Lilly Endowment Inc., (LE) which supports religious, educational and charitable causes, has launched a new initiative to preserve historic Black churches in the United States.
LE recently contributed a $20 million donation to the African American Cultural Heritage Action Fund as seed money to fund the Preserving Black Churches Project. The money will be directed towards helping various U.S. Black churches facing a myriad of challenges, including one slammed during the recent tornado that killed more than 20 people in Mayfield, Kentucky.
The Cultural Heritage Action Fund was launched by the National Trust for Historic Preservation.
The potentially game-changing announcement regarding the $20 million donation coincided with the Martin Luther King Jr. national holiday.
According to Brett Leggs, executive director of the fund, the project will provide churches assistance with things including asset management and helping historic churches tell their own stories rather than using the funds to simply replace broken windows or polish pews.
One of the beneficiaries of these funds is Mayfield, Kentucky’s St. James AME Church, founded in 1868 just three years after the Civil War. The church, which was devastated by the Mayfield twister that made national news, will receive $100,000 as the first recipient of the project’s special emergency funding, according to Leggs.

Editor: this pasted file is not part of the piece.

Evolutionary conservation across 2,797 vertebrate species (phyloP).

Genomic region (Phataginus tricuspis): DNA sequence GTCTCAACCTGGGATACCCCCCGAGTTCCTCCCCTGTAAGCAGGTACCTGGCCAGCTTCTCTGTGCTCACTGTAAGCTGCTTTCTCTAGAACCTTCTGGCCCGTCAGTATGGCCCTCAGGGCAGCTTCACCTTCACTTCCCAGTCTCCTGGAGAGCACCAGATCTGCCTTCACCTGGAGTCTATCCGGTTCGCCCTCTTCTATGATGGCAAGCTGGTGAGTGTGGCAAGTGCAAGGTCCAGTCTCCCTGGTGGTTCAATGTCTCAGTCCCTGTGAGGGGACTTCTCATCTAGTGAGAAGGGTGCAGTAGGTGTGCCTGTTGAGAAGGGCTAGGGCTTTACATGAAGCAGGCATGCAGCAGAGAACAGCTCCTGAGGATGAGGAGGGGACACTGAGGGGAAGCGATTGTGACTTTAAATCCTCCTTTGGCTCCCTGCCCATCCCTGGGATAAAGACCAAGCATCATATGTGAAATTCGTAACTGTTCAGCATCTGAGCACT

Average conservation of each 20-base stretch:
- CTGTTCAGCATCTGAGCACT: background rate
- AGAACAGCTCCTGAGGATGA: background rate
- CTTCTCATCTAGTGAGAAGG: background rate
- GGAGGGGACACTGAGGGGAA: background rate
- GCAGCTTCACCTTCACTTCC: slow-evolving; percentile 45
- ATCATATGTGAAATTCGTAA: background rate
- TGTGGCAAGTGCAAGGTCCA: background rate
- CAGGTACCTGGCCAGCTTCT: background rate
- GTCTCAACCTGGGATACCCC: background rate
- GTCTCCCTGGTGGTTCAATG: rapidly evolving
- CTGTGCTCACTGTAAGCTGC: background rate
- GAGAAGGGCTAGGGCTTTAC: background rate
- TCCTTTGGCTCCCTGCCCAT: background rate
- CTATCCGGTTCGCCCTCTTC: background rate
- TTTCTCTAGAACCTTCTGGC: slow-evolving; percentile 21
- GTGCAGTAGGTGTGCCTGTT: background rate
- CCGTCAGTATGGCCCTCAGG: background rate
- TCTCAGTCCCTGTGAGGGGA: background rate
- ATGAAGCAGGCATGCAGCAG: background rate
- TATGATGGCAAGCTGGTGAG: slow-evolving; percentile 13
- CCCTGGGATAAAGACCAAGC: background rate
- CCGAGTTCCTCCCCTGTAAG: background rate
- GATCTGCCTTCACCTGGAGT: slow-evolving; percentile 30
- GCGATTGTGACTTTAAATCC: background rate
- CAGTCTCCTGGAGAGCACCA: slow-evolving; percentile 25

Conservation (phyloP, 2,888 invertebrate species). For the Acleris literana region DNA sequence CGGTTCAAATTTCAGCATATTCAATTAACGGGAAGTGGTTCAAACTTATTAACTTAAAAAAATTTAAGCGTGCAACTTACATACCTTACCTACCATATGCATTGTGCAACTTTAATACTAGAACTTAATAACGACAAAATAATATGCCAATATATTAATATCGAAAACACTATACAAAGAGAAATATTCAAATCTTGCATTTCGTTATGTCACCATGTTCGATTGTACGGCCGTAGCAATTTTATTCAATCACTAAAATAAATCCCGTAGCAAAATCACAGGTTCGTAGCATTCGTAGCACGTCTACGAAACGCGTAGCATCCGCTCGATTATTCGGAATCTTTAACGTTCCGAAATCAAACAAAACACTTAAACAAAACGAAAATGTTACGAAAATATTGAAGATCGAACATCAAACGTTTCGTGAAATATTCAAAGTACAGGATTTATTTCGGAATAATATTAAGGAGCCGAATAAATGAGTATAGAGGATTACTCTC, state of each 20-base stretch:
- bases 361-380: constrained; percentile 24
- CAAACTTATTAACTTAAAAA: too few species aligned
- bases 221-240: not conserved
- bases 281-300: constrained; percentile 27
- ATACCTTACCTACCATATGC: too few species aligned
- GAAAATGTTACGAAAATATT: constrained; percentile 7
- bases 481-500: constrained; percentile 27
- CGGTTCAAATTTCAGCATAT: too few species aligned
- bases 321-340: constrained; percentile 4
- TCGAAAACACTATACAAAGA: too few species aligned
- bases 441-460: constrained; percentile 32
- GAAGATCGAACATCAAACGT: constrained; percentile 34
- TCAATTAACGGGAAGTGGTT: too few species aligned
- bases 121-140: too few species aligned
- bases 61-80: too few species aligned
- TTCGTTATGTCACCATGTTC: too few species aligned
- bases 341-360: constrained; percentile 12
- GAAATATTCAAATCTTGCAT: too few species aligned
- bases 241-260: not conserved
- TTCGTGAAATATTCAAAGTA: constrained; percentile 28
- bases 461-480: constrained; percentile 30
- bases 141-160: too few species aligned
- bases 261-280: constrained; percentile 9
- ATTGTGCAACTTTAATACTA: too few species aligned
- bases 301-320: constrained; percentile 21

“Once the slaves were freed, one of the things they wanted to start was a church home,” said Rev. Ralph Johnson, presiding elder of the church district in which St. James is part. “They wanted to work out their spiritual salvation and have a place to congregate, and they also were used as schools and other things.”
Black churches served a vital role after the Civil War ended and Black people were no longer enslaved.
St. James, like many U.S. Black churches, skews older in member demographics. In fact, all of the church’s less than 20 members are seniors. Johnson said the church needs all the help it can get
The fund previously has assisted congregations including Mother Emmanuel AME Church, where white supremacist Dylann Roof killed nine parishioners during a Bible study in Charleston, South Carolina, in 2015, and Bethel Baptist Church in Birmingham, a Civil Rights Movement fixture which was bombed in the 1950s.
The Action Fund, which has raised more than $70 million, has assisted with more than 200 preservation projects nationally. It was started by the National Trust for Historic Preservation after clashes between white supremacists and protesters during the “Unite the Right” rally in Charlottesville, Virginia, in 2017.
The fund is touted as the largest-ever attempt to preserve sites linked to African American history.